I’ve used variations of this game in several different classrooms. The students really enjoy it, and it definitely helps to modify their behavior. Throughout the school day, students can move their team’s boat forward along a game track by showing agreed-upon desired behaviors. As the boats pass markers along the river, the students receive rewards for their progress. The game works through positive peer pressure – students work in teams so they encourage each other.
The main things you should know about All Aboard are:
- It works alongside your normal classroom routine.
- It’s non-competitive (sneakily)
- It gives students a sense of control
- It’s temporary
This isn’t a game that you play once and then forget about. It’s an ongoing behavior management tool that you can use and refer to at any point during the school day.
Although this game looks competitive, it isn’t. All students will finish and get the same result at the end, but some will get their results quicker than others. It’s fair – all students receive equal reward for equal good behavior, just not necessarily all at the same time.
I’ve found that students are far more likely to work towards rewards they have chosen themselves, and stick to rules they have suggested themselves.
Long term, the best way to ensure good student behavior is to make sure that students are engaged, motivated, and feel confident in your classroom. Sometimes though, we all need a little help. All Aboard works best for a short, set period of time when everyone needs a little boost. That way the novelty doesn’t wear off, and you can bring it back again later in the year.
Here’s everything you need to use All Aboard to improve your students’ behavior – click the thumbnails to download each component of the activity.
Step 1: Display the game track
There are three pages to this game track – a start page, middle page, and end page. You can print as many copies of the middle page as you like, depending how long you want the game to be. Then put the game track together and display it in a prominent place in the classroom, like along the top of the board.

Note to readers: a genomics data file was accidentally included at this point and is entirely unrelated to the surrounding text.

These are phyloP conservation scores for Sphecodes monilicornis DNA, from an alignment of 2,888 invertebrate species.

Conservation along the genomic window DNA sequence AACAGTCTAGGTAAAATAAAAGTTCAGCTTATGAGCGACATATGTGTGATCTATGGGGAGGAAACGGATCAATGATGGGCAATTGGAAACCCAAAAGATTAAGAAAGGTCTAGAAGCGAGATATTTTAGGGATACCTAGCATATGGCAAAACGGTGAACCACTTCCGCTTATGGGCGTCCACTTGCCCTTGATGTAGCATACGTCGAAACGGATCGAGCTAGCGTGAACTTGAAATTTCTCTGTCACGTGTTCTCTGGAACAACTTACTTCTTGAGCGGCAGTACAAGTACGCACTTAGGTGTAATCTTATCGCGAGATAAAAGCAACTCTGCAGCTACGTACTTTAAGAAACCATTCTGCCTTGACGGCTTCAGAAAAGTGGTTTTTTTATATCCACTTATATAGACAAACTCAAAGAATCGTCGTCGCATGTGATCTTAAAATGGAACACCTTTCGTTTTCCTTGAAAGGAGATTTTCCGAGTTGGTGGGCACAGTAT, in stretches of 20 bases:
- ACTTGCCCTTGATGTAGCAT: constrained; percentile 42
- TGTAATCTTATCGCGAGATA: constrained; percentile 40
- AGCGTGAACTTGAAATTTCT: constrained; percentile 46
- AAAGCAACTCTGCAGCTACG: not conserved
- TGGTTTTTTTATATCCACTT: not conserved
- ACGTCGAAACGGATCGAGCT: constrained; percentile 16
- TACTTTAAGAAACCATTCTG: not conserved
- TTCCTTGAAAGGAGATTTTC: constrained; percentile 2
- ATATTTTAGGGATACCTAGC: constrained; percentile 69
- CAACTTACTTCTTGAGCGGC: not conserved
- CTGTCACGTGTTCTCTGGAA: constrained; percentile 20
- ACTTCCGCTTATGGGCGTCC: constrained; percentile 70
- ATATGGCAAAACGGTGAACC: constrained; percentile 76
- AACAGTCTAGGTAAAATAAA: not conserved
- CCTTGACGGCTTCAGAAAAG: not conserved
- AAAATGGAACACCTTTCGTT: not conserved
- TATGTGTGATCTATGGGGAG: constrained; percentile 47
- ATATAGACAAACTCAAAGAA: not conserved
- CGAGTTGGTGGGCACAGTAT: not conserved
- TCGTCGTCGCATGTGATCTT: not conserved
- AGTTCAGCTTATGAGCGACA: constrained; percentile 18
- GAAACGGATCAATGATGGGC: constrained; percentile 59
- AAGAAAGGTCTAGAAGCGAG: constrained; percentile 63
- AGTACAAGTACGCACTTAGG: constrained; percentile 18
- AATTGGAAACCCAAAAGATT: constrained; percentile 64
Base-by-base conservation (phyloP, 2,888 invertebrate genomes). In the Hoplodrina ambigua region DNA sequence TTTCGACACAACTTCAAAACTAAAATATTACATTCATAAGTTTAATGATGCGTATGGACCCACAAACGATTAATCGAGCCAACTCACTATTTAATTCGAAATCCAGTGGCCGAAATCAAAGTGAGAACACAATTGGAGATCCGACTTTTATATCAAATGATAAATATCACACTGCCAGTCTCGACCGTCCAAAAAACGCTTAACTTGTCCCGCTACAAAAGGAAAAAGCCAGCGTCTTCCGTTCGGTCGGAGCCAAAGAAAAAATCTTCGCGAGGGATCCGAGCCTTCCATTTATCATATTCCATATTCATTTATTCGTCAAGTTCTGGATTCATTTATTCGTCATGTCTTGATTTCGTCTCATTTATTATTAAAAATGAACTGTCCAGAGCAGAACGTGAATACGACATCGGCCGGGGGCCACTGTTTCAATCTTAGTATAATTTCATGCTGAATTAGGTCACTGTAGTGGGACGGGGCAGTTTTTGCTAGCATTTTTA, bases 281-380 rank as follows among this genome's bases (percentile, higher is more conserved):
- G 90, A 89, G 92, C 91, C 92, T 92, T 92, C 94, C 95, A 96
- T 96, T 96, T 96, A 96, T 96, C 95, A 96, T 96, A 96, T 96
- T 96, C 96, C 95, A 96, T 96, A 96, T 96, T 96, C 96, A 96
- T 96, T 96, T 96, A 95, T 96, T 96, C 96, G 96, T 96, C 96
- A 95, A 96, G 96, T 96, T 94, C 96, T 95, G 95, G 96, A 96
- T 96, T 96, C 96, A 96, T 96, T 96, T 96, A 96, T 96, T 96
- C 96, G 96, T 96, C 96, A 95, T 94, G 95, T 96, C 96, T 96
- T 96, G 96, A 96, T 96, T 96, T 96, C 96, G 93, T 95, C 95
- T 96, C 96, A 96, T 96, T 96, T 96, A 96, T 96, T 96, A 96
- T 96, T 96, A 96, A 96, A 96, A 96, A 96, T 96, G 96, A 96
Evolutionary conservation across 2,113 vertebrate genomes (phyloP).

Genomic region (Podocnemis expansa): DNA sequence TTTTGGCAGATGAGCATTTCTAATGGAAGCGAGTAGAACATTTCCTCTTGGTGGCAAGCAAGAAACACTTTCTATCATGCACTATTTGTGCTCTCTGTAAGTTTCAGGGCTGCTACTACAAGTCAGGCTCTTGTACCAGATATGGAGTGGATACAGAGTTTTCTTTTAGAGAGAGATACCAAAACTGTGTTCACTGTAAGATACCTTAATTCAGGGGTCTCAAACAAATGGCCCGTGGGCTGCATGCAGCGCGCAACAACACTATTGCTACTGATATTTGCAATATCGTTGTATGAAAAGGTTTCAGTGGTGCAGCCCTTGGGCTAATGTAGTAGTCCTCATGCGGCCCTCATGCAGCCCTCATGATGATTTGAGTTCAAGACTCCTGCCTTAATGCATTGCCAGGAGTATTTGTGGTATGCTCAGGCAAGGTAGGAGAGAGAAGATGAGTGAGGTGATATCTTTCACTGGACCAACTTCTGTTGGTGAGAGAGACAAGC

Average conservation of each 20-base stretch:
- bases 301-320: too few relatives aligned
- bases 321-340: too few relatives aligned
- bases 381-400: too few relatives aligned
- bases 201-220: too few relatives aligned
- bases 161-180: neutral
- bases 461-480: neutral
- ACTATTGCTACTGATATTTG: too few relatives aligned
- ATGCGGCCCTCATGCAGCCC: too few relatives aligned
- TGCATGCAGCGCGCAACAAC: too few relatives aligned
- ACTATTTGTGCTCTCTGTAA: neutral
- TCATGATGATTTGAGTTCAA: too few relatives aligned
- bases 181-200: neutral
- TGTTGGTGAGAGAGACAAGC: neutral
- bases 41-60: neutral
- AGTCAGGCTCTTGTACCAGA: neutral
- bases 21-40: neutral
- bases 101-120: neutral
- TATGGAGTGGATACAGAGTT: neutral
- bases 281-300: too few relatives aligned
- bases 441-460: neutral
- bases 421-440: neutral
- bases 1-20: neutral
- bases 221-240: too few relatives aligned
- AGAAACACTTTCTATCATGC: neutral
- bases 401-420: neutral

Step 2: Define target behaviors
Have the class brainstorm a list of behaviors that they would like to see in others. For example – ‘use a quiet voice when I am working’ ‘help me out when I am stuck’ ‘tidy up after yourself’. As a class, come up with the top 10 target behaviors, list them here, and keep them displayed. Each time you see the students showing these behaviors, you can move their team’s boat forward to the next flag on the river. I find this also works well if you use the students as extra eyes and ears – they can tell you when they see someone else (from a different team) showing the target behaviors.
Step 3: Choose rewards
Every action has consequences, and positive actions have positive consequences. Have your students brainstorm a list of positive rewards that they think classmates should get when they show positive behavior. I suggest starting them off small by giving a few suggestions such as ‘choose a sticker’ or ‘line up first for lunch’ so they don’t get too carried away! Write each reward on a signpost, and then place the signposts at various points along the river. When a team’s boat passes a signpost, everyone in that team gets that reward.
Step 4: Choose teams and get started!
Groups of about 4 students work best. Have each group choose a team name and a team boat. Write the team name on their boat. Keep a reference list of who is in which team! Place each team’s boat at the start of the river. Throughout the day, whenever you see students showing the target behaviors you can move their boat one space forward along the river. Depending how long you made the game track, it can take between a day and a week for all the teams to reach the finish line.
Thanks for looking at my resources! How do you manage student behavior in your class?